Clouds below the waterline

April 1, 2011
The price quoted for most tech implementations are just above the waterline. Beware. Cloud bed systems can include more costs you don't notice at first.

Adrian Huang, DMD

For more on this topic, go to www.dentaleconomics.com and search using the following key words: cloud computing, cloud-based, Web-based software, Dr. Adrian Huang.

The price quoted for most tech implementations are just above the waterline. Beware. Cloud bed systems can include more costs you don't notice at first.

Whenever you buy a new piece of technology, whether it is for your home or office, there are often costs above and beyond what you paid for the device. For example, I bought an iPad when it came out a year ago. Admittedly, I am easily tempted by technology toys, and this was no different.

Don't get me wrong, I love the iPad and I use it all the time. However, after I bought it I realized I had to buy more apps, screen protector, and other accessories to go with it in order to get full use of it. Cell phones are also like that. You buy the phone and then the real cost kicks in when you decide on data plans, text messaging, applications for the phone, and minutes of talk time.

Dental software is often like iPads and cell phones in its price structure. There is a price quoted for the purchase of the software, but there are more costs that go with it that will add up and be ongoing. First is the cost of the software itself. Then there are the data conversion costs and training costs. There may be additional user licensing costs and multiple operatory or location costs.

There may be ongoing tech support costs. There may be costs for additional front office and back office modules. There are costs for data backup, IT, and servers.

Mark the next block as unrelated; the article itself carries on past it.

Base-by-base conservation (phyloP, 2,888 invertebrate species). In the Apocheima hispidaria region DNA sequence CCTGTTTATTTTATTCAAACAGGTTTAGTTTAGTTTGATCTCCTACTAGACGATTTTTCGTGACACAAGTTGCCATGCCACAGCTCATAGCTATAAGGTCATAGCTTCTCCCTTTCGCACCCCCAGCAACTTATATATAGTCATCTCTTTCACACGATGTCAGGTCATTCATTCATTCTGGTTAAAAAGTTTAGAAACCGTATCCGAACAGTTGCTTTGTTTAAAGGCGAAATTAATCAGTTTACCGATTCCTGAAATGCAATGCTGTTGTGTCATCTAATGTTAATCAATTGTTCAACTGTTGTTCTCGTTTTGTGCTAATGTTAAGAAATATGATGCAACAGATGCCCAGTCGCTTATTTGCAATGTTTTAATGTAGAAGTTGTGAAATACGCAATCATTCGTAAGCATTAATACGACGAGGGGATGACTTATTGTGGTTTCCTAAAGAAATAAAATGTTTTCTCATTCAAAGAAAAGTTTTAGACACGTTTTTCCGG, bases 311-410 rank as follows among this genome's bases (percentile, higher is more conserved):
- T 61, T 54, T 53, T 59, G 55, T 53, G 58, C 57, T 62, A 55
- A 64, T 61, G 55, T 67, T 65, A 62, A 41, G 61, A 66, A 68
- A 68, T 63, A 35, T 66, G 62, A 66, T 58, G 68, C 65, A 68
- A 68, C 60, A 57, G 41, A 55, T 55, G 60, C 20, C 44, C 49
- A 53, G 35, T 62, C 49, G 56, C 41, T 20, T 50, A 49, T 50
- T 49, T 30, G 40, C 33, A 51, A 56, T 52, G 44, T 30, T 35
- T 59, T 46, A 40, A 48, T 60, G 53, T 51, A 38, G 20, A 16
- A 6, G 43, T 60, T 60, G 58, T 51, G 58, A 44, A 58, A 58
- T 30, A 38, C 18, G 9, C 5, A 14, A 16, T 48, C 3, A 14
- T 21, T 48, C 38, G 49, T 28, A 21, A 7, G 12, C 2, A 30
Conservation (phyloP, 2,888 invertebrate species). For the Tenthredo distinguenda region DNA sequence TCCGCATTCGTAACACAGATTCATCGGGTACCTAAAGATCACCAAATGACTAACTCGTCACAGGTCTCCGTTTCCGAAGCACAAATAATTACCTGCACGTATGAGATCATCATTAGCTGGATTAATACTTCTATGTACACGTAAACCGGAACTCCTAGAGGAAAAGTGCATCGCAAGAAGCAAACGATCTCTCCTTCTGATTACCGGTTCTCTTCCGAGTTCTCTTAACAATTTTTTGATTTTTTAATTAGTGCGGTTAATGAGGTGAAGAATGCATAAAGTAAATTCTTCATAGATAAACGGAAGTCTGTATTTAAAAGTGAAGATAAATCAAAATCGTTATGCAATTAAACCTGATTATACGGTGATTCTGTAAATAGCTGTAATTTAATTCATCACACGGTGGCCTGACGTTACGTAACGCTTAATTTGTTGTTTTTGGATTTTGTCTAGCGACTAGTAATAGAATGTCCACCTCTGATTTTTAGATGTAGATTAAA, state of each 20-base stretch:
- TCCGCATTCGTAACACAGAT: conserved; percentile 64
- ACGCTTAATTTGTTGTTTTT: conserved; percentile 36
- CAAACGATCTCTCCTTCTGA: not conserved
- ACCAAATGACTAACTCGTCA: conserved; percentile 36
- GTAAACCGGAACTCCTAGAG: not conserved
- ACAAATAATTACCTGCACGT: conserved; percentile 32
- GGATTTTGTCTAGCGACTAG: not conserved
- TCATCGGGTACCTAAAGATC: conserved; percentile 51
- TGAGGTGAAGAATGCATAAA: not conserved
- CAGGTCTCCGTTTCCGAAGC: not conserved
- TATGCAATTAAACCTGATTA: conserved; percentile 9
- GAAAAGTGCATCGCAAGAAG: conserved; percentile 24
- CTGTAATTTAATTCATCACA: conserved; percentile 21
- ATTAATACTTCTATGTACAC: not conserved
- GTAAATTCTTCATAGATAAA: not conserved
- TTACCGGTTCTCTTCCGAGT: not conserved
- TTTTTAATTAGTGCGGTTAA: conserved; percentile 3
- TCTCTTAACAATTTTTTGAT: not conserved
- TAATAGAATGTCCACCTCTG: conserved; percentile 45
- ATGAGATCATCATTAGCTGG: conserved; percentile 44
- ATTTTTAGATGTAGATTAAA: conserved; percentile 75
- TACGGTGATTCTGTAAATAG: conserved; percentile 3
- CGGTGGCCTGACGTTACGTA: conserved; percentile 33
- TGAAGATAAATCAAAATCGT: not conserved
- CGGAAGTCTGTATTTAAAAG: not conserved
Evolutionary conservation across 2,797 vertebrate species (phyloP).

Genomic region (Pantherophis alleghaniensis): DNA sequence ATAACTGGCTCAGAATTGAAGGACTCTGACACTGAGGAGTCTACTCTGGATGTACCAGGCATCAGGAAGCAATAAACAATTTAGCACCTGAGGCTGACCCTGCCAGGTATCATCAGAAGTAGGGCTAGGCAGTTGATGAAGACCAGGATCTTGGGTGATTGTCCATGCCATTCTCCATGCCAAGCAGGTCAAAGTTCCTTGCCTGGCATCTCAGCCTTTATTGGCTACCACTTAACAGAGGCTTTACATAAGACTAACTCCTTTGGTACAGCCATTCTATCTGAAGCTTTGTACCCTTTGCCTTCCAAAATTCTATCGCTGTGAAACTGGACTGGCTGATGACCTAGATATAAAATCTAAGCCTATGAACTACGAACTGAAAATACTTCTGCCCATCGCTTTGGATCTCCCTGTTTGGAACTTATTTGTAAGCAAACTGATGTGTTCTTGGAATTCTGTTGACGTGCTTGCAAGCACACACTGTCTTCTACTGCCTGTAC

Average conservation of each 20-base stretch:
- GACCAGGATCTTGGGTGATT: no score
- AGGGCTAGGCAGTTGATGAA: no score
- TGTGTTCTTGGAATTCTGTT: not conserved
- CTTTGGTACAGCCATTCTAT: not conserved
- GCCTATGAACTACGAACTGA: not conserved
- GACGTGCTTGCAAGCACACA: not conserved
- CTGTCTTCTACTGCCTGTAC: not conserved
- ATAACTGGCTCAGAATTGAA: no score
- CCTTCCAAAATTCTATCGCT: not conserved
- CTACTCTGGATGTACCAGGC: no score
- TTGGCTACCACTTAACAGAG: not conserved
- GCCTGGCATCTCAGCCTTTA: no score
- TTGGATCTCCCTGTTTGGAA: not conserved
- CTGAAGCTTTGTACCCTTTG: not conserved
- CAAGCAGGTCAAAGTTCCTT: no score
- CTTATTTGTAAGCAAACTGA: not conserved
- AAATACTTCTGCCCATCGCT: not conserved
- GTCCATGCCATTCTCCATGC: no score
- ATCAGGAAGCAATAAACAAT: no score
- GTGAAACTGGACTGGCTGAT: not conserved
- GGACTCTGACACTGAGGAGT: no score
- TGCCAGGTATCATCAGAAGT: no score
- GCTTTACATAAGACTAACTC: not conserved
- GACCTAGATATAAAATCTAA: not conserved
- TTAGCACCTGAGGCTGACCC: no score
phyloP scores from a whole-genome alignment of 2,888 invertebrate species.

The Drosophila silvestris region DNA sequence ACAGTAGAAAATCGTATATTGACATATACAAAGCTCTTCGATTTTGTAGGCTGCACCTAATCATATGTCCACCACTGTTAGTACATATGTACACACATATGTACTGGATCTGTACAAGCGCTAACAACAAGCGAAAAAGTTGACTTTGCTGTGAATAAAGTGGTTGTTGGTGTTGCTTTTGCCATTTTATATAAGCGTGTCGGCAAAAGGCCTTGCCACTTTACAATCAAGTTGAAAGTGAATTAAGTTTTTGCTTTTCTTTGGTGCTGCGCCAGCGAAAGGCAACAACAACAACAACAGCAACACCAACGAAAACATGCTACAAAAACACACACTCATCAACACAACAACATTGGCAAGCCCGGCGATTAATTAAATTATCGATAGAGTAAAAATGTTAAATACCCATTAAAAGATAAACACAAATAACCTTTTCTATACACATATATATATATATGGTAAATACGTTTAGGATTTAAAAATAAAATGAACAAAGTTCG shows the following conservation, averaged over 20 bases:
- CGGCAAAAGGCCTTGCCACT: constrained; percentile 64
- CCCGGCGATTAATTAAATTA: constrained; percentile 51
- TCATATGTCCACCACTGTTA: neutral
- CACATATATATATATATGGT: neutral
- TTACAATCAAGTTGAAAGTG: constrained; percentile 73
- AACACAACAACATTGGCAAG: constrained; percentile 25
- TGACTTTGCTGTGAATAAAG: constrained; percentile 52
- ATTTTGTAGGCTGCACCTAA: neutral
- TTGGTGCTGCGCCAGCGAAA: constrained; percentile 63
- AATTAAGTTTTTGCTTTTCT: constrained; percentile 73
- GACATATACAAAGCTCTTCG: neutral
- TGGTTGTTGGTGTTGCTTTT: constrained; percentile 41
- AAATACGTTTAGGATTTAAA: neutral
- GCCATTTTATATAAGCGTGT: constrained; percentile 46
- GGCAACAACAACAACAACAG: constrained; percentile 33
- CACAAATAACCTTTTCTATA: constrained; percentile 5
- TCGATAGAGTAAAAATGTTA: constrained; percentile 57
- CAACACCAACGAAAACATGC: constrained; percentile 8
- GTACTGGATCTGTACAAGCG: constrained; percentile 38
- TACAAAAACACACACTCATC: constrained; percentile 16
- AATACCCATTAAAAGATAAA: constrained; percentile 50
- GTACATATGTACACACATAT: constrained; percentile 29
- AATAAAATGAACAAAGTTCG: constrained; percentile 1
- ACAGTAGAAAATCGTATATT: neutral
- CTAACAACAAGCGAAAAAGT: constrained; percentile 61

There are usually additional fees for a dental procedure education module. These are not even all of the additional costs, but examples of what may be needed to get your software to perform everyday tasks in the dental practice.

Cloud-based dental software can eliminate a lot of these add-on charges you get with traditional dental software. These add-on fees can be reduced by the nature of how cloud-based systems work and the features already included in the software. Cloud-based systems are accessed and stored online, so there is no physical software to buy.

Naturally, even cloud software needs to be financially viable, so there are user fees that allow online software companies to build, support, and maintain the software. Traditional software also has these charges. It is important to look at what is included with cloud-based software in comparison to traditional legacy software versions and their add-ons.

Advantages of the Web

Being on the Web allows features to be stored centrally, and they are less expensive to distribute and maintain, thus featuring more for your money.

Some things that are included for free in Web-based software that may be charged as an add-on with traditional server-based software are:

• Remote backup of all your dental office information

• Free HIPAA compliance

• Remote access to all office schedules and accounts from anywhere

• Remote server

• Unlimited tech support

• Free updates that are more frequent

• Animated dental education software

• Multiple computer/operatory modules

• Ability to e-mail and text from the software to patients

• No hardware upgrades needed because even Macs are OK to use with most cloud-based systems

• IT costs, since techs can remotely repair or access the software as part of the monthly fee

These are many of the costs that are included in cloud-based software that you may be paying extra for right now with traditional software. Although cloud-based systems do not completely eliminate all costs, there are fewer surprises and add-ons to consider. Cloud completing software for the dental office is here now and will continue to be more cost effective and will improve with time. It is worth a look below the surface to see what you really get with your software.

Dr. Adrian Huang is a graduate of the University of Kentucky College of Dentistry in Lexington. He operates a paperless private practice in Provo, Utah, that emphasizes restorative dentistry. Reach him by e-mail at [email protected].

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